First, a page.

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"proceedings” of the board was held not sufficient. People v. Williams, 64 Cal. 91.

Boards of supervisors, sheriff, county clerk, district attorney, and justices of the peace are constitutional officers. Constitution, article XI, section 5, and article VI, section 11, article XX, section 20, article XXII, section 10; McGrew v. Mayor, etc., 55 Cal. 611; People v. Ransom, 58 Cal. 560; Modoc County v. Spencer & Raker, 103 Cal. 498.

The supervisors have no power to create an office. That power belongs only to the legislature, and cannot be delegated. Ventura County v. Clay, 112 Cal. 71; County of Los Angeles v. Lopez, 104 Cal. 257; Eldorado County v. Meiss, 100 Cal. 268, overruling People v. Ferguson, 65 Cal. 290; Farrel v. Board of Trustees, 85 Cal. 408.

The office of license collector is here provided for by the legislature.

Deputies are included wherever principals are named officially. Section 60, infra. Officers of townships, etc.

SEC. 56. The officers of a township are two justices of the peace, two constables, and such subordinate officers as are provided by law. In townships containing cities in which city justices or recorders are elected, there shall be but one justice of the peace; except as hereinafter otherwise provided, and in townships having a population less than four thousand, there shall be but one justice of the peace and one constable. The board of supervisors of each county, as public convenience may require, shall divide their respective counties into townships for the purpose of electing justices of the peace and constables. But the provisions of this section shall not affect any present incumbent of the office of justice of the peace or constable.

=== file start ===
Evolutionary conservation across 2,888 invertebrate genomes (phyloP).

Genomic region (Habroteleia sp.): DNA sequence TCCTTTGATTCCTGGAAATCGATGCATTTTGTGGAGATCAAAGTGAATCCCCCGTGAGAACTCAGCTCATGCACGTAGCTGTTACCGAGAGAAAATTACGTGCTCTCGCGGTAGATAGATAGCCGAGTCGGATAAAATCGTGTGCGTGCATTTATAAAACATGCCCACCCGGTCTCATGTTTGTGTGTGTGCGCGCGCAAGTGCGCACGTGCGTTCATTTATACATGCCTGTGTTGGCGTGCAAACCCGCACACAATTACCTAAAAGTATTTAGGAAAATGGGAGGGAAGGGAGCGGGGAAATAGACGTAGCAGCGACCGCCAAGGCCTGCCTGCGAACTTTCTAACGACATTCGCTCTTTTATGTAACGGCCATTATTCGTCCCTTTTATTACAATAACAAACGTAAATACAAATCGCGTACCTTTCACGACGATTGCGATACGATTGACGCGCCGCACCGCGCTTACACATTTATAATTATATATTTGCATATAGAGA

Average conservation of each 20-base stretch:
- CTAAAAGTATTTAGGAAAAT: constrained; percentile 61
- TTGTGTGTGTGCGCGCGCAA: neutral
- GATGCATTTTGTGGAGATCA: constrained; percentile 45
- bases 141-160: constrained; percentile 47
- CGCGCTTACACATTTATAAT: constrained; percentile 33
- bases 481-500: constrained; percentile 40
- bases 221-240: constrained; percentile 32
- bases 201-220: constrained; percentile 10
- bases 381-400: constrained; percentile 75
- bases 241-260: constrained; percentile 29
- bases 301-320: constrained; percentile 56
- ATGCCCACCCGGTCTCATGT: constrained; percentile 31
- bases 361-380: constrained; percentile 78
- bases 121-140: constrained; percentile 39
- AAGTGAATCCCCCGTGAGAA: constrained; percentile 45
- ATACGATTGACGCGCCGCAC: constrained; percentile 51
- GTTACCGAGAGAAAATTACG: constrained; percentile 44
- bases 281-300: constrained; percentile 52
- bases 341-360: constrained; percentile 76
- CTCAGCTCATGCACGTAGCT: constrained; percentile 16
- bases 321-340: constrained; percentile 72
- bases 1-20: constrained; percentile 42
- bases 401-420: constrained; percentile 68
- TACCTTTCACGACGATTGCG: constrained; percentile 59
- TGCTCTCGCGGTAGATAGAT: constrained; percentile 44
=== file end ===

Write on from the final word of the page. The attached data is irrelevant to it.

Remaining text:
This subject has been treated in section 58 of the former county government acts and section 4104 of the Political Code. No two of them are exactly alike. The Political Code read: “The officers of a township are: two justices of the peace, two constables, and such other inferior and subordinate officers as are provided for elsewhere in this code, or by the board of supervisors."

The changes effected are chiefly the insertion in the present act of "recorders," and providing for one justice in townships having a population of four thousand instead of three thousand, and making this mandatory instead of permissive. In former provisions, also, it was contemplated that supervisors might provide inferior or subordinate officers, but now it is contemplated that such officers must be created "by law.” It has been several times held that supervisors cannot create offices. Ventura County v. Clay, 112 Cal. 71; County of Los Angeles v. Lopez, 104 Cal. 257; Farrel v. Board of Trustees, 85 Cal. 408.